Life as a New Dentist — Veterans Administration

Dr. Rebecca Berry

Dr. Rebecca Berry

The ADA is made up of individuals — here’s one of them.

Who are you? I’m Dr. Rebecca Berry. I’m a proud member of the Class of 2011 of Tufts University School of Dental Medicine, and I work for the Veterans Administration health care system in a community-based outpatient clinic in Bangor, Maine.

If you could have any job OTHER THAN dentistry, what would it be? Well it would definitely involve living in London. I spent a month there during undergrad, and I fell in love with the city. Moving there was my fallback plan if I didn’t get into dental school. Who knows what adventures would happen if I moved abroad?

Why did you choose working for the VA? I completed an AEGD at the main dental clinic in Augusta, Maine and I had a lot of encouragement to apply for this position. Some of that time there was a second dentist, but often it’s just been me. I meet up with my dentist colleagues once a week to discuss cases, and I always have someone I can call if I have a question. Being in the clinic on my own really helped me to grow as a dentist.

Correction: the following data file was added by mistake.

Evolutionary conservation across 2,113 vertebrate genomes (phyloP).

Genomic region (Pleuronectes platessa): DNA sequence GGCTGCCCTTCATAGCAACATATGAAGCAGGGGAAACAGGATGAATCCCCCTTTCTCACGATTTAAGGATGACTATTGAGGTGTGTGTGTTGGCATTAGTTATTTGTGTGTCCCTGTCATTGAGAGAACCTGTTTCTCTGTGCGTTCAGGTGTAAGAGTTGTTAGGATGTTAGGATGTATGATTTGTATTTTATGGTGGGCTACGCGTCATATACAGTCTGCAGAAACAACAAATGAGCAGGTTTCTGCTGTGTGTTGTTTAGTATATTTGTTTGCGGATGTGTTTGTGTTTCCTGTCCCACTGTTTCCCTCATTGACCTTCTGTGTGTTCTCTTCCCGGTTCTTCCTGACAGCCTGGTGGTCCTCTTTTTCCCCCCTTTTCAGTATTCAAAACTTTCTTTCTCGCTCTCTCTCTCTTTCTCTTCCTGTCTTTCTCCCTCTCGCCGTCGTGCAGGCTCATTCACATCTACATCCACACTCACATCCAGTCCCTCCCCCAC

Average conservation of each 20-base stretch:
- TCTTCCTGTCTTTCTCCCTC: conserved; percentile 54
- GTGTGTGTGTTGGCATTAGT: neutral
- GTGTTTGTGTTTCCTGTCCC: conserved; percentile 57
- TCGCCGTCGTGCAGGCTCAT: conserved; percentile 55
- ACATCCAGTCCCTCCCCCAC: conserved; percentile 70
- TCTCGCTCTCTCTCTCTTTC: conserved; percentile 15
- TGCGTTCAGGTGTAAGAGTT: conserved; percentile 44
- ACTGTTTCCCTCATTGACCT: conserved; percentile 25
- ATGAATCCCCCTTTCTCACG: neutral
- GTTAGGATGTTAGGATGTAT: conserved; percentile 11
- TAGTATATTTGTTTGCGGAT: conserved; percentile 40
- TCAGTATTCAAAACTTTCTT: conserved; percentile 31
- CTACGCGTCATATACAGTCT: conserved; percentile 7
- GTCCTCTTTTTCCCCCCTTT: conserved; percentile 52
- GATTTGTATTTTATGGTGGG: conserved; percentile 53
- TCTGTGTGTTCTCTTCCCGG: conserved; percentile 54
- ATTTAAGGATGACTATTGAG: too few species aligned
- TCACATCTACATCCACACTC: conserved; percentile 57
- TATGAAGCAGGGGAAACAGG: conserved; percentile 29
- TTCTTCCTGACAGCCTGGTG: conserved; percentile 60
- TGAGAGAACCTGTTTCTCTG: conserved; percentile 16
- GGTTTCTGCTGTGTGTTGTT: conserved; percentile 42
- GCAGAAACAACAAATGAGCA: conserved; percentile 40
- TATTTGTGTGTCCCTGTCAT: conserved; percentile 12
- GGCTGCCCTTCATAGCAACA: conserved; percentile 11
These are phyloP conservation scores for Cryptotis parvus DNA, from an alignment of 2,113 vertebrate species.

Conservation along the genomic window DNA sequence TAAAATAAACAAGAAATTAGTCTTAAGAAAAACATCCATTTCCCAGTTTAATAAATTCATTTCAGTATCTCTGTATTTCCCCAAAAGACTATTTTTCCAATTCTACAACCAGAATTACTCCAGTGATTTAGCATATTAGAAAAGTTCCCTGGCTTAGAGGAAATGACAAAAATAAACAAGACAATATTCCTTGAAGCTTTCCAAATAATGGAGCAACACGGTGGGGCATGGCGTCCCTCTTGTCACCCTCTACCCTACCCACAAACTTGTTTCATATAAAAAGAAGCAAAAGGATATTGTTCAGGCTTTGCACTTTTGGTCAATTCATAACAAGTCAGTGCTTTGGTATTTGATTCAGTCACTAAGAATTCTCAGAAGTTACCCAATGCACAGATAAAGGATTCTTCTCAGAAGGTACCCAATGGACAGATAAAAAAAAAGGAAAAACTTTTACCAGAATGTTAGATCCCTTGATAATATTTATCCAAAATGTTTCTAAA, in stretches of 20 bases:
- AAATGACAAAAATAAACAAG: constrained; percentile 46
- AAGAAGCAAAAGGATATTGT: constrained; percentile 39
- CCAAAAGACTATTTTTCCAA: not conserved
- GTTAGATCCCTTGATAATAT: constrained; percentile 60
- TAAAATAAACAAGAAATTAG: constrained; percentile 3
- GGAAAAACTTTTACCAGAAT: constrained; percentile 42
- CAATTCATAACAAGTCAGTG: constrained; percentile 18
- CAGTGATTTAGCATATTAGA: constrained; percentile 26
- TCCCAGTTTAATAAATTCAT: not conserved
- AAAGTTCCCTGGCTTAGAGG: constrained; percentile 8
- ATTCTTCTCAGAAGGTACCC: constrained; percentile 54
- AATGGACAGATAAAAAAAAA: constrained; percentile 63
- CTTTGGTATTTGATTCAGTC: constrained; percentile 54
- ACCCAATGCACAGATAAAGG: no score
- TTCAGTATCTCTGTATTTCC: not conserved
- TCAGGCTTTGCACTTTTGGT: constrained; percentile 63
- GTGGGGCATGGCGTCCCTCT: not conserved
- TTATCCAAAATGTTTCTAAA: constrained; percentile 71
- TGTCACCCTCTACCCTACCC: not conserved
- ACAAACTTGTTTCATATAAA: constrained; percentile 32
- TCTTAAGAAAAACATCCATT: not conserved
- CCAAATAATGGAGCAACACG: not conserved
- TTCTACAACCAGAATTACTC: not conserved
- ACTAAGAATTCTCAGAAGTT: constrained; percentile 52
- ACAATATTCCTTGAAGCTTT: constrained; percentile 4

Biggest surprise so far about this position? I’m the first dentist in my family, so I didn’t have a lot of pre-conceived ideas. Definitely the best surprise has been all the gifts of food from my patients. Homemade pumpkin chocolate chip whoopee pies, 50 pounds of potatoes, moose meat — I really do have the best patients.